A Governor does this by issuing a Certificate of Occupancy (C of O) to individuals (of not less than 18 years old) and registered bodies (ie, Companies, Corporations and Incorporated Trustees) for a certain term (usually 99 years) for either residential or commercial purposes. An infant or a Business Name cannot buy, own or sale a land in Nigeria. A foreigner has all rights to purchase and own a land in any part of Nigeria.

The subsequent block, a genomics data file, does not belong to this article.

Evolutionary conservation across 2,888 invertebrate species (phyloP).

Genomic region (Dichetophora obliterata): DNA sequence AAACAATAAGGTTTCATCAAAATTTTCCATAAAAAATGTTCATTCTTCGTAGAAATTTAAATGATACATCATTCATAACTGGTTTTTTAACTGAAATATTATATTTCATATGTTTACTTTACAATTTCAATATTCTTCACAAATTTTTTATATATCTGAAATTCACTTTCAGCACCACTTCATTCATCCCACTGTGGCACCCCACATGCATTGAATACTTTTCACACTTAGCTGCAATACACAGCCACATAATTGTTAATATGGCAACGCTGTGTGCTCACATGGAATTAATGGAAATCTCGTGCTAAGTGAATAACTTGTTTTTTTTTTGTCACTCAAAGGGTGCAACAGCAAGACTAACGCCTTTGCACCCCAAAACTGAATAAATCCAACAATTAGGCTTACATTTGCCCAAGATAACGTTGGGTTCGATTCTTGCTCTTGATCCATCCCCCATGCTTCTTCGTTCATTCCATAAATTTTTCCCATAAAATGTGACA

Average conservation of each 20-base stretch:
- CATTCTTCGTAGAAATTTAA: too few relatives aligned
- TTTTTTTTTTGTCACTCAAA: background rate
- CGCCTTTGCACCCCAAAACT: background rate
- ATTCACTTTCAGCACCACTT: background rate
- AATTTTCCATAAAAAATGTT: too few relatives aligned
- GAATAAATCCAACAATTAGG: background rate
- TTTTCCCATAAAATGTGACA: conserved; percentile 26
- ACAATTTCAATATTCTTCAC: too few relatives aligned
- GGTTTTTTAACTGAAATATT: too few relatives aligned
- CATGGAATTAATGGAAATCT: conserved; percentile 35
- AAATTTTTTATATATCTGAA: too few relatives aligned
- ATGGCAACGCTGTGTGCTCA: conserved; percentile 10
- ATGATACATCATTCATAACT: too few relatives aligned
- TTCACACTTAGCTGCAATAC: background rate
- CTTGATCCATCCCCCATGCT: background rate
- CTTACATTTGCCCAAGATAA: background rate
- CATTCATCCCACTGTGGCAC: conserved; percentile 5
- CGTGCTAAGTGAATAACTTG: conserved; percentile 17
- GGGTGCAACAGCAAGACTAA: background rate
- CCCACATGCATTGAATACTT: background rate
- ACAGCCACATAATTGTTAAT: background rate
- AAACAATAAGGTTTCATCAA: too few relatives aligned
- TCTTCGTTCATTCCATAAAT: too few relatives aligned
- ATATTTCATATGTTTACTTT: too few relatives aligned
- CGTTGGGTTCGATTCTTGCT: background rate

In the common parlance, an individual or registered body on whom a right of occupancy is vested on is referred to as a “landlord”. Furthermore, a person who owns a house, a store, a warehouse or a park is equally referred to as a “landlord”. In adhering to rules of English language, a feminine landlord is referred to as a “landlady”. In a bid to provide a peaceful and enviable society, Nigeria has through her laws and conventions accorded a lot of rights to landlords although not without some duties. The said rights have prompted massive inflow of many investors into property acquisition and real estate investment in general. Some of the rights of a landlord are: